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A cluster of mostly Saudi supertankers loaded with oil that has been idling off Egypt’s Red Sea coast for weeks has shown signs of starting to clear as two of the 11 tankers are no longer anchored near the Ain Sukhna oil terminal, according to tanker tracking data compiled by Bloomberg.
As of last Friday, 10 very large crude carriers (VLCCs) carrying around 20 million barrels of oil were floating off Ain Sukhna and another two supertankers were heading to the same location, Vortexa data showed on June 16.
All 10 floating supertankers have been stationary for seven days or more and most of these cargoes loaded during or after the second half of May, Jay Maroo, Head of Market Intelligence & Analysis (MENA) at Vortexa, wrote in a note on Friday.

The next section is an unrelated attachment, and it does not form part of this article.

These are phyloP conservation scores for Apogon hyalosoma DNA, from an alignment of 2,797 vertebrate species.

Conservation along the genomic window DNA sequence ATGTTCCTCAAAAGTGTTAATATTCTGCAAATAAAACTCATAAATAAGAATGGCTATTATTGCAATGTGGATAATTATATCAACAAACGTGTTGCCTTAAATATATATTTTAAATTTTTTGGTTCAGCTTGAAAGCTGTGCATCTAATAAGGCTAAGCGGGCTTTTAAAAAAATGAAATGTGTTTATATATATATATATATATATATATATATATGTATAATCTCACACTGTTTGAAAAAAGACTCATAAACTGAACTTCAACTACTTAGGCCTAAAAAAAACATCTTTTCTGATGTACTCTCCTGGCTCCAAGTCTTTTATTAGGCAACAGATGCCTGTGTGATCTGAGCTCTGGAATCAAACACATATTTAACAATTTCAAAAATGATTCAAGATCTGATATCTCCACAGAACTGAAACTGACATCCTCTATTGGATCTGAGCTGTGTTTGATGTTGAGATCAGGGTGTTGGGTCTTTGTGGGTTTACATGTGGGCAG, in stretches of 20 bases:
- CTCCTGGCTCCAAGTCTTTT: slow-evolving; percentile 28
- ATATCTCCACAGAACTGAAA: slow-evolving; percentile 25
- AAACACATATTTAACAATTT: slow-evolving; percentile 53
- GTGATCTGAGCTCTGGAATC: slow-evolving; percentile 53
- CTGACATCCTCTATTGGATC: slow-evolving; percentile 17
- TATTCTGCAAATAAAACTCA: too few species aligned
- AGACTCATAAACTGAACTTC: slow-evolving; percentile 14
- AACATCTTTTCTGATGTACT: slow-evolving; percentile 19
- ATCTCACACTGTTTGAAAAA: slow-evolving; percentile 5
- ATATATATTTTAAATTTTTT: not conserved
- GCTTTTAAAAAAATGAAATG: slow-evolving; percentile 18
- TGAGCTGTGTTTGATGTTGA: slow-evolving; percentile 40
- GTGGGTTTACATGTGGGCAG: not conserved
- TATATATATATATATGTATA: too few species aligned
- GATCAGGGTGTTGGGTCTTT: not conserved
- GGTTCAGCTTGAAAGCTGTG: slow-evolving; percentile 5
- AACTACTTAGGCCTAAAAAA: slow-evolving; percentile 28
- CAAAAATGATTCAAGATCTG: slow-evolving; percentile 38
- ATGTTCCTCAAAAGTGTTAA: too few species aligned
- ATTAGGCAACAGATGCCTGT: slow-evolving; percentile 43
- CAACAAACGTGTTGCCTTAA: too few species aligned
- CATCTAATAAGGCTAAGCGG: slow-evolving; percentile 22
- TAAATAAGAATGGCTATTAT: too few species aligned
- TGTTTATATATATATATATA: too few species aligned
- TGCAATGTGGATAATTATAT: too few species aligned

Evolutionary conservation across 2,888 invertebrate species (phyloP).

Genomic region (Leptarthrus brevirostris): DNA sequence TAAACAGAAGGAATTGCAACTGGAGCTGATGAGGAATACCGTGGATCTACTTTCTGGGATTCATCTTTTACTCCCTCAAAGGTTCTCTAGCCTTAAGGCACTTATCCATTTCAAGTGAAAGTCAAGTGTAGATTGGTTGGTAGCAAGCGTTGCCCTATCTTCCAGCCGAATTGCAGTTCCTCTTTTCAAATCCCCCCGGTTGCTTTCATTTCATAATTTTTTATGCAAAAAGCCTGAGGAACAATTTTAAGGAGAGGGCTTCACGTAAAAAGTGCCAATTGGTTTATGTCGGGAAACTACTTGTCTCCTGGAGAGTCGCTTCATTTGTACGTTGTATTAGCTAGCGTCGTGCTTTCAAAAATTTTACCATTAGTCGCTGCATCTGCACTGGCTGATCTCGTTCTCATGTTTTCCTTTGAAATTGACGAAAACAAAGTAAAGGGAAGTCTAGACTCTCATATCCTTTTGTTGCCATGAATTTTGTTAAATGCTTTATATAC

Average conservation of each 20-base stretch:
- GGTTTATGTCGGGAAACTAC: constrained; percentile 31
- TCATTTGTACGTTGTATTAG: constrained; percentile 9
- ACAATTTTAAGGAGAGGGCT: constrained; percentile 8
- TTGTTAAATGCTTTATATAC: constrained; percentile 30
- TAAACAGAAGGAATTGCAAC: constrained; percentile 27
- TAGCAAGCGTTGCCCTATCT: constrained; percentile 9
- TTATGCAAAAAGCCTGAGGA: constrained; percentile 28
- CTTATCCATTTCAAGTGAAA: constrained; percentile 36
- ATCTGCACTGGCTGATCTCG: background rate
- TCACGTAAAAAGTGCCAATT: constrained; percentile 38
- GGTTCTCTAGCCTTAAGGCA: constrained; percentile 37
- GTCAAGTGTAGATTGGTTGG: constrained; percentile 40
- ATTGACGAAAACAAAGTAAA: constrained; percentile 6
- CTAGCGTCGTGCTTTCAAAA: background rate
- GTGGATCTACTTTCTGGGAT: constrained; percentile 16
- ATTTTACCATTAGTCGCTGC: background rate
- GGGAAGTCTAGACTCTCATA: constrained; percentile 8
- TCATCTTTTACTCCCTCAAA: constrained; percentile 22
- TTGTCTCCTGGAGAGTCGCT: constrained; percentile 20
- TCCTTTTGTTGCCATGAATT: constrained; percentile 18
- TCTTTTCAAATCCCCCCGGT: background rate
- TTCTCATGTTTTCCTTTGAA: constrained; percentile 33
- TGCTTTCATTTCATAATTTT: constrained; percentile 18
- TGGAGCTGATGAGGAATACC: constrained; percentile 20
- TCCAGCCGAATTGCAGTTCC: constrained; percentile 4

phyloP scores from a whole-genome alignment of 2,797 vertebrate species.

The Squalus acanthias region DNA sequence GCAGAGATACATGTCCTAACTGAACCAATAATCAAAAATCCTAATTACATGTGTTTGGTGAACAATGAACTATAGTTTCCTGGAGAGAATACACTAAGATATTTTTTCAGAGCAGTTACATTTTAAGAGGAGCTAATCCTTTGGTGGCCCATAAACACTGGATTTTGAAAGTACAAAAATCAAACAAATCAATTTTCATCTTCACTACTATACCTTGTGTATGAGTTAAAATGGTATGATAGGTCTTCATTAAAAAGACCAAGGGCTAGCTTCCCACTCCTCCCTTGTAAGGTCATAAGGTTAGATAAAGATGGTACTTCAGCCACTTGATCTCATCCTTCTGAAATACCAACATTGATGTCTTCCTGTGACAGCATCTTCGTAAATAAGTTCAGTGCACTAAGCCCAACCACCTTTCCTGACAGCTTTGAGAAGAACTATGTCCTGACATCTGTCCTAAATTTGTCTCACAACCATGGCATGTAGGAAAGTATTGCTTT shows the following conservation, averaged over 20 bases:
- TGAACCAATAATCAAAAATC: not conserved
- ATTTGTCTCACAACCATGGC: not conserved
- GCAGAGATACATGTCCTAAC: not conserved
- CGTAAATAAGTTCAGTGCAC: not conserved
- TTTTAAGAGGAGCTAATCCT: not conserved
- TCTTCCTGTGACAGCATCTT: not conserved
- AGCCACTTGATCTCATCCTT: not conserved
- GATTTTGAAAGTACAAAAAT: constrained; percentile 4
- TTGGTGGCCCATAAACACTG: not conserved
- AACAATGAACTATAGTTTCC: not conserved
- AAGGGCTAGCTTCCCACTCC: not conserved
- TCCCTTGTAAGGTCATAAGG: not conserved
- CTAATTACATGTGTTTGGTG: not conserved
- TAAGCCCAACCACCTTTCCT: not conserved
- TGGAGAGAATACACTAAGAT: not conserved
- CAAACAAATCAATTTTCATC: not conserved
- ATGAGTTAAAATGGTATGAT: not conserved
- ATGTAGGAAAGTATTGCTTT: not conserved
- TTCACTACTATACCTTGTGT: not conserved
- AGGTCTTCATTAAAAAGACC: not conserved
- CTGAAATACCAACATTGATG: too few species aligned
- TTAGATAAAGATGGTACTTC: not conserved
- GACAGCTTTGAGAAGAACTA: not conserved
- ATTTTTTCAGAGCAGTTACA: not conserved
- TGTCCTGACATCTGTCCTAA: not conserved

It wasn’t immediately clear what has caused the accumulation of tankers, while Saudi Arabia hasn’t commented on the build-up of cargoes off Egypt. Most supertankers carrying Saudi Arabian crude typically deliver the oil to Ain Sukhna without transiting the Suez Canal.
The most likely reason is a lack of storage, according to Bloomberg.
Now two of the 11 tankers are no longer anchored, including the Saudi tanker that had been idle off the Egyptian coast for the longest period of time, per the data collected by Bloomberg. Of the 11 tankers, 9 are owned by Bahri, the national shipping carrier of Saudi Arabia, and two by Chinese firms.
At any rate, there haven’t been many recent instances of Saudi crude accumulating in such quantity offshore Egypt, Vortexa’s Maroo said.
“The last time Saudi crude floating storage volumes were above current levels was in Q2 2020 when levels hit 30mbd, but that was amid a wider rise in floating storage volumes and a strong contango structure supporting the activity,” Maroo noted at the end of last week.
The cargo cluster off Egypt’s coast comes weeks before Saudi Arabia is set to begin the unilateral production cut of 1 million barrels per day (bpd) in July.
By Charles Kennedy for Oilprice.com
Charles is a writer for Oilprice.com